[ISN] US Crypto policy hurting American business...

From: mea culpa (jerichoat_private)
Date: Wed Jun 10 1998 - 15:36:26 PDT

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    Forwarded From: Anton J Aylward <anton@the-wire.com>
    >From http://www.westcoast.com/newsdigest/isn_may97.htm
    British Firms Throw Down Encryption Gauntlet 
    UK Web Limited and C2Net Software have teamed up and released an
    encryption package called SafePassage Web Proxy. The package, which
    supports 128- and 168-bit proxy encryption, is claimed to steamroller
    current US encryption legislation that limits encryption exports to a
    maximum of 56-bits. 
    "This product, developed entirely outside the United States, provides full
    strength, non-escrowed cryptography for users of any standard web
    browser," explained Sameer Parekh, C2Net's president. 
    According to C2Net, current versions of browsers such as Netscape
    Navigator and Microsoft Internet Explorer are exported from the US and are
    forced by government to use weak encryption. This weak encryption, the
    company claims, has been repeatedly broken by online groups such as the
    C2Net claims that, without the protection offered by strong encryption,
    any communication over the Internet may be read by eavesdroppers as it
    travels to its destination. Strong encryption, the company claims, is
    required to protect any sensitive data such as bank account, trade secrets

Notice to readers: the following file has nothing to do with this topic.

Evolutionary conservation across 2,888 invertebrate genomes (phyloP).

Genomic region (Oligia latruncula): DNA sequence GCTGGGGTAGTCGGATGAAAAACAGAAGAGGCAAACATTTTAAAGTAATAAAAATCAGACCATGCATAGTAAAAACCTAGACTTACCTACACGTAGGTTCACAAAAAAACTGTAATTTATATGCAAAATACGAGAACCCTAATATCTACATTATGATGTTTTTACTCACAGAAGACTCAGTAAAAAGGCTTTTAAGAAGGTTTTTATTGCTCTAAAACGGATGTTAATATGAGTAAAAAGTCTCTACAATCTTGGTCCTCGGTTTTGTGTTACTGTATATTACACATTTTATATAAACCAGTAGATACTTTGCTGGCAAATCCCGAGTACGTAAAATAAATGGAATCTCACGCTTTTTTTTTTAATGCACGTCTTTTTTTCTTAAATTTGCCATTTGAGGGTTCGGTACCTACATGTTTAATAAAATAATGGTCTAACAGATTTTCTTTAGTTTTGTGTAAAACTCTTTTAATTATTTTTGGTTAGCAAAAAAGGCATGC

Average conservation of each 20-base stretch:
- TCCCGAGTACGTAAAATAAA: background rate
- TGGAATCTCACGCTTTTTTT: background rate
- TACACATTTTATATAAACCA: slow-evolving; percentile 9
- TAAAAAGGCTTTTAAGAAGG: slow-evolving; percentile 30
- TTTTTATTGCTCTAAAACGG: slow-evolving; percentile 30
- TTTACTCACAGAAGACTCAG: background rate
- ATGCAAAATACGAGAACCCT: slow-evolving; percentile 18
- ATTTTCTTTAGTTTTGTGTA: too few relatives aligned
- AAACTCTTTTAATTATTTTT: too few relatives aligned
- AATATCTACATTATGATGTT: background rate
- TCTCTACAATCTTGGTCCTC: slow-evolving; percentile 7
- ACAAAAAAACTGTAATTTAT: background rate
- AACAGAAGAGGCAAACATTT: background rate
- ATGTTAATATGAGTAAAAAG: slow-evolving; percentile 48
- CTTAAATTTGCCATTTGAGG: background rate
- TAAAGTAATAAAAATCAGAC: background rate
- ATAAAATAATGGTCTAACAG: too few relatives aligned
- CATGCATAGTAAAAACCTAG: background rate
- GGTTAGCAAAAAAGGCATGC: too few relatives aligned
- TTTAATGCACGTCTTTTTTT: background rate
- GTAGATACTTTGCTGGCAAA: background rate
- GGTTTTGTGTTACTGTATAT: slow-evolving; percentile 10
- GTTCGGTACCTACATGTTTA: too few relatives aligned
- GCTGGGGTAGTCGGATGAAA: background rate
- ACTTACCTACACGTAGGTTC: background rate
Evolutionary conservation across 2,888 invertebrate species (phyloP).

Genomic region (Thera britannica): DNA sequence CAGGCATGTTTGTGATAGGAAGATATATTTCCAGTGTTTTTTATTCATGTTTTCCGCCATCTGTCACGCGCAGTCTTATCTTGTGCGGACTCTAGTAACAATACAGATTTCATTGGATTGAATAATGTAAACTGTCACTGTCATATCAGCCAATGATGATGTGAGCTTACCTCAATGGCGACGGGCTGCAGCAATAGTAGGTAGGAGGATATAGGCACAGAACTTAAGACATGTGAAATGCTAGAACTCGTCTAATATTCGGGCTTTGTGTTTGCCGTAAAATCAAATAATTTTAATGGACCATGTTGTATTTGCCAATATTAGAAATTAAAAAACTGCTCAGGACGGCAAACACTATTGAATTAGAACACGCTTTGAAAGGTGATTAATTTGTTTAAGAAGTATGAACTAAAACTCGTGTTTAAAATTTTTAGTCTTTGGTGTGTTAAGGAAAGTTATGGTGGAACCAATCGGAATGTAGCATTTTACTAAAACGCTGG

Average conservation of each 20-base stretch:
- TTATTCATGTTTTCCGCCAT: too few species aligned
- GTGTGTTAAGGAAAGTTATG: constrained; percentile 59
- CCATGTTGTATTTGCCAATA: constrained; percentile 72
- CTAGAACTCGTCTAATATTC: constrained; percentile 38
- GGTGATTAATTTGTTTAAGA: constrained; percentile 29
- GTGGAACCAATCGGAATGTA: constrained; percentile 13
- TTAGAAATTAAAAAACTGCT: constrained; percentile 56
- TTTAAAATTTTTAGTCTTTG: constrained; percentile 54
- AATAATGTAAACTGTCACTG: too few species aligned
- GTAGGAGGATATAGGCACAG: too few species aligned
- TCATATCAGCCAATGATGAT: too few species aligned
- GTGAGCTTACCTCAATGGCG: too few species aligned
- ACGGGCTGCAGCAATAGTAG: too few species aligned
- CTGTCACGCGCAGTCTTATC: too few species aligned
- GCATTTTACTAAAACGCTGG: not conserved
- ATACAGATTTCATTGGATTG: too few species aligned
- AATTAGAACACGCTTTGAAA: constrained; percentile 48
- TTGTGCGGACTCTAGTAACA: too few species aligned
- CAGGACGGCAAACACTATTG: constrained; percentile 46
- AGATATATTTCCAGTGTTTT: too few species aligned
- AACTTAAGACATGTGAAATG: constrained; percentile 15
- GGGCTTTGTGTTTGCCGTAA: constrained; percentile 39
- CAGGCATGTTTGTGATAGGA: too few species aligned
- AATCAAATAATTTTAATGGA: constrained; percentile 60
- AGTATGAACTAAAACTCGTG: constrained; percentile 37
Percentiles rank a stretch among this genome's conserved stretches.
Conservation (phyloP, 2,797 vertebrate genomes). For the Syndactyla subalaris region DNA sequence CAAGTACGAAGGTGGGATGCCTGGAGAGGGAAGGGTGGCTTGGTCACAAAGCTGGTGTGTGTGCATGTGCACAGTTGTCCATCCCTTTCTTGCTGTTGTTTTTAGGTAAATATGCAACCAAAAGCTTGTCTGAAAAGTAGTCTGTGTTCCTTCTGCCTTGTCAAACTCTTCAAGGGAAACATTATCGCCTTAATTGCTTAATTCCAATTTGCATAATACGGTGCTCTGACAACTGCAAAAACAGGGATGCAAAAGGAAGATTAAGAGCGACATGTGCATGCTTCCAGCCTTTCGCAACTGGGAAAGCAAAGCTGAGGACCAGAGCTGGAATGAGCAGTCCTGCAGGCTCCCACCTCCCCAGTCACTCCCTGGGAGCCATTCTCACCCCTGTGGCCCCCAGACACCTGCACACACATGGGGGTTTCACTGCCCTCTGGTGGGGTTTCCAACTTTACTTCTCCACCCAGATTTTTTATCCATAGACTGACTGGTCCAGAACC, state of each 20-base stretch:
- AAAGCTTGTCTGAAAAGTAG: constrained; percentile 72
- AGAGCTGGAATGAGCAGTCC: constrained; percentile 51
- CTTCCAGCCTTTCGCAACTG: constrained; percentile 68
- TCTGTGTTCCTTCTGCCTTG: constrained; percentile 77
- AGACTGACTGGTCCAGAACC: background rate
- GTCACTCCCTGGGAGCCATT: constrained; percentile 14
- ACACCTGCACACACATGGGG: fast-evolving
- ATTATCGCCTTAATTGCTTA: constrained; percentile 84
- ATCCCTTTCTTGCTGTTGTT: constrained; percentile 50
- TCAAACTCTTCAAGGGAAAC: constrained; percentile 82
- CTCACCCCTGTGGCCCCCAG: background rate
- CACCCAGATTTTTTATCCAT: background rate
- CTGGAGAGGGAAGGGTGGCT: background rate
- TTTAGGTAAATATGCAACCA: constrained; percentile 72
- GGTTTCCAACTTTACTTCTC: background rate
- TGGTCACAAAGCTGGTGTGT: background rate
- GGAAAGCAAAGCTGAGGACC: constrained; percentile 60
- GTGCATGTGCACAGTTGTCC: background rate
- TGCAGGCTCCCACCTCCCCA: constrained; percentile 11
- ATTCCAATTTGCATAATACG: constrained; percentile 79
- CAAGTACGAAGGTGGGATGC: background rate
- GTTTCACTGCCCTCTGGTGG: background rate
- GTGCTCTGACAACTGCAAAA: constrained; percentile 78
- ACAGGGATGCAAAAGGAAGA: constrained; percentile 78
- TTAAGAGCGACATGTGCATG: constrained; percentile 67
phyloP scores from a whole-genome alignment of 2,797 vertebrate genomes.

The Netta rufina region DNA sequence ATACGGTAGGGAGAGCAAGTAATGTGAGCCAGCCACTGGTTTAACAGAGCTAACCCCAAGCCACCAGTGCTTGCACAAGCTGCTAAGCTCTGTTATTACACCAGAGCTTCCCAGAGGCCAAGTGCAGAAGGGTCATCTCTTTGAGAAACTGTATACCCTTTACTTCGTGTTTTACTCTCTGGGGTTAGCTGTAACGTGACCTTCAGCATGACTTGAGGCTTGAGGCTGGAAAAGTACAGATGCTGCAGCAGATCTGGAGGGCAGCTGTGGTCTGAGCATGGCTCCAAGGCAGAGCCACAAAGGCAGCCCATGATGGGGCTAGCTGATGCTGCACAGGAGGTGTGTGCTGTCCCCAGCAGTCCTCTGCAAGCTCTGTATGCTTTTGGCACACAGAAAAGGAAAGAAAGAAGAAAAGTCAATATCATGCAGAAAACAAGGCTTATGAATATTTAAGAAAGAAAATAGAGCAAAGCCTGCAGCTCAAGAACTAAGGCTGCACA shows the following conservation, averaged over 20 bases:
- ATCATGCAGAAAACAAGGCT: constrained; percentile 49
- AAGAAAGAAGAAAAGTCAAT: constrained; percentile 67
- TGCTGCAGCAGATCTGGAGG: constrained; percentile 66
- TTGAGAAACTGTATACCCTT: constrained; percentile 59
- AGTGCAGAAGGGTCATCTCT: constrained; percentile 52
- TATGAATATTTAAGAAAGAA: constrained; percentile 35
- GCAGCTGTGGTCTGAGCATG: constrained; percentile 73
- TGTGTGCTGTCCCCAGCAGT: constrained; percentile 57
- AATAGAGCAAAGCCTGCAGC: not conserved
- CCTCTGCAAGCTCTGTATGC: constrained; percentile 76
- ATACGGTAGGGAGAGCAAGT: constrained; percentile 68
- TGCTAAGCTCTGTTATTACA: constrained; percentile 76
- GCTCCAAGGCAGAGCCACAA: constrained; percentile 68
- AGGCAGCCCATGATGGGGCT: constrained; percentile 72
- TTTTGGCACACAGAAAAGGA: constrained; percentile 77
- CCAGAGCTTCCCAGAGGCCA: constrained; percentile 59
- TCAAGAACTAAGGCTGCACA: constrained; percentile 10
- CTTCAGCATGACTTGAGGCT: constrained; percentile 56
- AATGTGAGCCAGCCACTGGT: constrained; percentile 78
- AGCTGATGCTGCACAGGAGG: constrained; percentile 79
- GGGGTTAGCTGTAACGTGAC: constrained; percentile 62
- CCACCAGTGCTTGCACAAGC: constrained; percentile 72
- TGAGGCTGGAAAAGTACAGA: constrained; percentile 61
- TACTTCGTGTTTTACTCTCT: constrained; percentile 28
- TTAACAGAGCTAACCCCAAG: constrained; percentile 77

or sensitive personal information. 
    "We don't believe in using codes so weak that foreign governments,
    criminals or bored college students can break them," Parekh said, adding
    that the company opposes plans to put all of a user's cryptography keys in
    a few places, "where they can be sold to the highest bidder." 
    "Companies like HP and IBM, bowing to government pressure, have been
    promoting 'key recovery' plans that would require centralised key storage
    and easy government access to or abuse of cryptography keys," he noted. 
    According to Parekh, this will only create "fat, tempting targets" for
    hackers and spies, that are still restricted to relatively short key
    SafePassage is an add-on product that will work with any standard web
    browser. Acting as an intermediary, or proxy, it intercepts outgoing
    secure connections and transforms them so that they use full-strength
    cryptography. It is billed as supporting secure connections using strong
    cryptography for any browser that supports standard secure socket layer
    (SSL) tunnelling, a feature normally used by firewall software. The
    package currently runs on Windows 3.1, Windows 95 and Windows NT. 
    Evaluation versions of SafePassage may be downloaded at no cost from UK
    Web's site at http://stronghold.ukweb.com/safepassage. A single user
    licence for the software is 32. Prices for volume licensing start at 650
    for 50 users. 
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